Then there’s Buckbeak. It’s true that he did attack Malfoy, but only because Malfoy provoked him. He’s really no more dangerous than any other hippogriff. However, should such easily-provoked creatures really have been introduced in the very first Care of Magical Creatures lesson? Does that make Hagrid guilty for having them work with an animal they weren’t prepared for? Should anyone, human or animal, pay the price for Malfoy doing exactly what they were told not to? That’s an even harder question to answer. Hagrid doesn’t always make wise decisions about what kinds of animals are appropriate for young kids to be around, but he had no way of controlling Malfoy’s reckless behavior.

What I’m getting at here is that guilt isn’t always black-and-white. This is hardly the first time that’s been brought up. In the previous book, for instance, Hagrid is framed for opening the Chamber of Secrets but still guilty of keeping a monster in the castle, while Ginny did open the Chamber and set the basilisk loose, but only because she was possessed by Voldemort. But it’s especially important in Prisoner of Azkaban, because it’s all setting the stage for the twist ending.

Speaking of the twist ending, here’s another big sign that Sirius is innocent: when he sneaks into Gryffindor Tower, Ron wakes up to find him standing over his bed, holding a knife. They all wonder why he simply vanishes rather than continuing to search for Harry, and they assume it’s because there are so many people around. However, it makes a lot more sense if he was never after Harry in the first place.

Re-Reading Harry Potter: Prisoner of Azkaban ch. 13

Many people joke about needing more hours in a day, but can you imagine what it would really be like? Hermione doesn’t seem to be handling it too well, and if anyone can be counted on to manage a crazy schedule, it’s her. But it’s not hard to see why. She’s been living for months now on at least 26-hour days!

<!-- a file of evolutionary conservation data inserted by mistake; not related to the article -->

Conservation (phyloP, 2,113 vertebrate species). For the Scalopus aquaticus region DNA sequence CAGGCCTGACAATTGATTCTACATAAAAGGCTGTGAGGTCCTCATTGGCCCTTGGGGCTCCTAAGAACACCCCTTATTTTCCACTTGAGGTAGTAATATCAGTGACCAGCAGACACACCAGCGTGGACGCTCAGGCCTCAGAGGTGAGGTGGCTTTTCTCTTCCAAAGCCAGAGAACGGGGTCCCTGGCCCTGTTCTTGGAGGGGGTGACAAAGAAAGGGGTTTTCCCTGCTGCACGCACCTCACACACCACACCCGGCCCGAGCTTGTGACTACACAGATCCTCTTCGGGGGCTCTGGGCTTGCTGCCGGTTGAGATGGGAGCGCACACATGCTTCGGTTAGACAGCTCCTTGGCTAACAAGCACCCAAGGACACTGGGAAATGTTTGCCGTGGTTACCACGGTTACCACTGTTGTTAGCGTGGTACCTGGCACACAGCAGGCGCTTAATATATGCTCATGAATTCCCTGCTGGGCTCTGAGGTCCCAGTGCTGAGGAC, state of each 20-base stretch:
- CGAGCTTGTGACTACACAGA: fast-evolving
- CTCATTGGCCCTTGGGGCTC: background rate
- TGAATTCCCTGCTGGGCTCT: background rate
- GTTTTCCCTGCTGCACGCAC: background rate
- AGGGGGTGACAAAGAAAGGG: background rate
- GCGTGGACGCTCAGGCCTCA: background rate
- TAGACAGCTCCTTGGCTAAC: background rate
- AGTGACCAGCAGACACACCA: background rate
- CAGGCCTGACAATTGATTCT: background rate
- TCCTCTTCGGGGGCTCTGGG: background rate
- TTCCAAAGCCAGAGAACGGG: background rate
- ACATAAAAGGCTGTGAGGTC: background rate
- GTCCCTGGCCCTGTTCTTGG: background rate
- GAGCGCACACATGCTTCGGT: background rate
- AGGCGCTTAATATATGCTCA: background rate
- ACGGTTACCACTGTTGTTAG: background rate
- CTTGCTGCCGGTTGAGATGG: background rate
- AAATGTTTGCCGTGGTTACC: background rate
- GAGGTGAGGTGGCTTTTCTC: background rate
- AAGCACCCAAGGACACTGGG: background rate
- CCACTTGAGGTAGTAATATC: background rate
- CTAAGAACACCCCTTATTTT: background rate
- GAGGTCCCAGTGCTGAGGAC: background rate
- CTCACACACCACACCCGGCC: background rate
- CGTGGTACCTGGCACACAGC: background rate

And that’s assuming as little time-turning as possible. It’s assuming that – since the other kids seem to be taking 2-3 new classes and she’s taking 5 – she has to travel back in time twice each day. It doesn’t take into account the “double” class periods Hogwarts students often seem to have, and it doesn’t take into account the time allotted for homework.

Most people have a natural body clock that runs on a 24-hour schedule. They go to sleep, wake up, and go about their daily routine. Hermione is pushed out of that sort of schedule and into an unnaturally long day, meaning it’s probably impossible for her to get into any kind of predictable rhythm. Her body isn’t expecting all the repeated hours, delayed meals, and longer days.

Speaking of meals, for that matter, how long is she going without eating? If most of her overlapping classes are in the morning (which seems to be the case), is she eating lunch before or after she goes back in time? If before, that’s a long time until dinner; if after, that’s a long time between breakfast and lunch. Either way, it doesn’t seem like a healthy schedule.

And how much sleep is she really getting? She has not only extra classes but extra homework as well. It seems as if she’s constantly tired and miserable. Even if she’s using the time turner to make sure she gets 8 hours of sleep, that would only make her day longer, meaning she’s sleeping 8 hours out of … 27? 28? 30? Just how long have her days become?

If Hermione’s days are 28 hours (2 extra hours to sleep + 2 extra hours for classes), and if she’s sleeping 8 hours a night, she’s awake 20 hours. If she’s also time turning another 2 hours for homework, that makes 30 total, and 22 hours awake in a row. Most people who are awake that long would be falling asleep on their feet.